Senator Lydia Brasch

Senator Lydia Brasch

Senator Brasch: Interim Update

In just over seven weeks, the 104th Legislature will convene with 17 new senators beginning their tenure, along with a newly elected governor, attorney general, and state auditor. I will also be starting my second term representing District 16. The Capitol is once again filled with increased activity preparing for the upcoming session. This interim has been especially busy and challenging, but fulfilling.


I was heartened by our community spirit witnessed when, like countless others, I worked in various capacities following multiple natural disasters. Becoming whole once again to some may have seemed very distant or unachievable from the mounds of broken glass caused by damaging baseball sized hail to twisted metal silos, feedyards relentlessly beaten beyond recognition, countless piles of uprooted trees that once stood tall, and scattered remnants of homes and farmsteads left behind from devastating tornadoes. Yet today, one sees where determination and strong will prevailed as communities are rebuilding ever stronger and more resilient.


Thankfully, most received enough rain over the summer to pull out of prior drought conditions. Despite weather related setbacks a successful harvest has been completed or nears completion as we wait for the snow and frigid temperatures to subside.


As in years before much of my time was spent visiting or working with constituents of District 16. In the 151 work days since adjournment, I attended over 150 district events, including:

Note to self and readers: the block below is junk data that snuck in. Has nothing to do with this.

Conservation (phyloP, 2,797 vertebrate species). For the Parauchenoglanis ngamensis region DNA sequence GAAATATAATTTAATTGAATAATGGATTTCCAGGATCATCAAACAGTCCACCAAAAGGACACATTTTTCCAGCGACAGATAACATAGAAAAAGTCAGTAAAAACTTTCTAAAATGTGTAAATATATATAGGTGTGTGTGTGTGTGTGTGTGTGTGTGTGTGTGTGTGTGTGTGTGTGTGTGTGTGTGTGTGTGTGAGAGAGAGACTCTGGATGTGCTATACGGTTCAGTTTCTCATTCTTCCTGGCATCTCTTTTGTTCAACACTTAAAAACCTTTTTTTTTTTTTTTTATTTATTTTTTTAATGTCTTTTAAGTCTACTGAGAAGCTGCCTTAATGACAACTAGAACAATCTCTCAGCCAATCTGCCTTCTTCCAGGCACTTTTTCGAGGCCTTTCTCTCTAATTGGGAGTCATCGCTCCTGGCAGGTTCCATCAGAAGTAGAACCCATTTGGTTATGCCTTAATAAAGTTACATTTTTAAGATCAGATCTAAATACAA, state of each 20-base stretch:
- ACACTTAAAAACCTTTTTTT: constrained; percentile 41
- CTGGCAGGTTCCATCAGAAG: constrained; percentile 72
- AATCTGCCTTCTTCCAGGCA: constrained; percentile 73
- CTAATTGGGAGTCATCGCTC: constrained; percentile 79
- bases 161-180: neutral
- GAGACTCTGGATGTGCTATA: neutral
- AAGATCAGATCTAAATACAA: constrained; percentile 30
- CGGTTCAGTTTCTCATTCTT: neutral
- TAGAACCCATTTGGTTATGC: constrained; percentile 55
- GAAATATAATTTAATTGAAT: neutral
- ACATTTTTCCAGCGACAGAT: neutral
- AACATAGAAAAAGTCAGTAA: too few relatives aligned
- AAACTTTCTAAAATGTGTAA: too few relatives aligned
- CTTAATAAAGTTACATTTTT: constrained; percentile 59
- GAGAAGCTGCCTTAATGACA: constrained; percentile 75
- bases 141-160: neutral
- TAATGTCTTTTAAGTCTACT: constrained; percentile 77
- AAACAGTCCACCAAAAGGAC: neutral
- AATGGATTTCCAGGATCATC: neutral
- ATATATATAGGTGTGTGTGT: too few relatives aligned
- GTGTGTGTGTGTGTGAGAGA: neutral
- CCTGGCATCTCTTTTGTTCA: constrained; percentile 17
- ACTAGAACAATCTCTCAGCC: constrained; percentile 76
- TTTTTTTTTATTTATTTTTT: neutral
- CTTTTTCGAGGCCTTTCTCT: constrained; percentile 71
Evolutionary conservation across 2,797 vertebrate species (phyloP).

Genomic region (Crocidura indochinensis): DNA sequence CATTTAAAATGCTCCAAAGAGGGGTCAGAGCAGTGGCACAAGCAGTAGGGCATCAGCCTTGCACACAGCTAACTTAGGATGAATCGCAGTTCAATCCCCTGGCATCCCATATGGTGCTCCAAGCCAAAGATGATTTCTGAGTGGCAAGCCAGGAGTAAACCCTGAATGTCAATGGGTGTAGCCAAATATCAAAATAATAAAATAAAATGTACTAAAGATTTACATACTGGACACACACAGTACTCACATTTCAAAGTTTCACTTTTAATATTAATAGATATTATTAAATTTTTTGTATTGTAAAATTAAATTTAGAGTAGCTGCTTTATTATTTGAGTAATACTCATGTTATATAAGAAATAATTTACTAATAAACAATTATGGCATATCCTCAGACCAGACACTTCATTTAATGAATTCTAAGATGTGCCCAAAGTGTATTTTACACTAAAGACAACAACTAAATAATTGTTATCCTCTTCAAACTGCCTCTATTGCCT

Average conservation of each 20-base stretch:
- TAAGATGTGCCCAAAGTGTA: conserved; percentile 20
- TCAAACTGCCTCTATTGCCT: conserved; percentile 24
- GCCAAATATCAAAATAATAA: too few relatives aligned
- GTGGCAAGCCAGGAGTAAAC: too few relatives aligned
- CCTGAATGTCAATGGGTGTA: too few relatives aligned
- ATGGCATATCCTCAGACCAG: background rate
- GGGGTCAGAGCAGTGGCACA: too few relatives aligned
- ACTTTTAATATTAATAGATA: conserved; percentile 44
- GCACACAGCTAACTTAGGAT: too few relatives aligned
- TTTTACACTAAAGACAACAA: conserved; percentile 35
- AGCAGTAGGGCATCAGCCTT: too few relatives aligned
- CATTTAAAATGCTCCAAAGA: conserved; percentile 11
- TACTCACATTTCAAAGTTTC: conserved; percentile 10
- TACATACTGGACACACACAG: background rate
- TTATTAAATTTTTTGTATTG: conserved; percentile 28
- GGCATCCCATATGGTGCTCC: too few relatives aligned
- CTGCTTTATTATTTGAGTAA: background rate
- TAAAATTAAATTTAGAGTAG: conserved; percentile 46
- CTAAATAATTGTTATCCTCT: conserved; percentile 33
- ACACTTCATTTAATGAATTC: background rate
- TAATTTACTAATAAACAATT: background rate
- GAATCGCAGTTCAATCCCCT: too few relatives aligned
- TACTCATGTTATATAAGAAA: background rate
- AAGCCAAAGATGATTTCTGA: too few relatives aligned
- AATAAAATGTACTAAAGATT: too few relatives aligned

Our three County fairs, with 11 parades;

An annual ride-along review of District 16’s Game and Parks land;

Two annual Road Department ride-alongs (I even operated the concrete paver equipment!); plus

Multiple grand openings/ribbon cuttings or constituent meetings.


In September, I was honored to be chosen among 48 policymakers nationwide to participate in the prestigious Henry Toll Fellowship Program coordinated by the Council of State Governments in Lexington, Kentucky. I learned additional skills to effectively advocate for my constituents and navigate and build sound agency relationships for best results for legislation. I also gained valuable advice and a new network of 47 Fellow leaders from coast to coast.


A number of important issues we responded to include:

The proposed rule change to the Definition of the Waters of the United States by the EPA;

Various Army Corp of Engineer projects along the Missouri River which disregard landowners’ property rights; and

Multiple Department of Roads issues.


I look forward building upon my work and the privilege to once again serve our district and state. We are scheduling Town Hall meetings on December 4 in each county seat to listen to constituents’ views in considering legislation to introduce, support or oppose prior to session commencing January 7, 2015. We also invited representatives from the Nebraska Department of Roads to join us for an update of district projects underway.


If you have any concerns or questions, please contact me and my office via email at lbrasch@leg.ne.gov or via phone at 402-471-2728; or stop by Room 1016 if you are at the Capitol.


Keeping the Good Life growing in Nebraska,


Lydia Brasch

Senator, District 16

Senator Lydia Brasch

Senator Lydia Brasch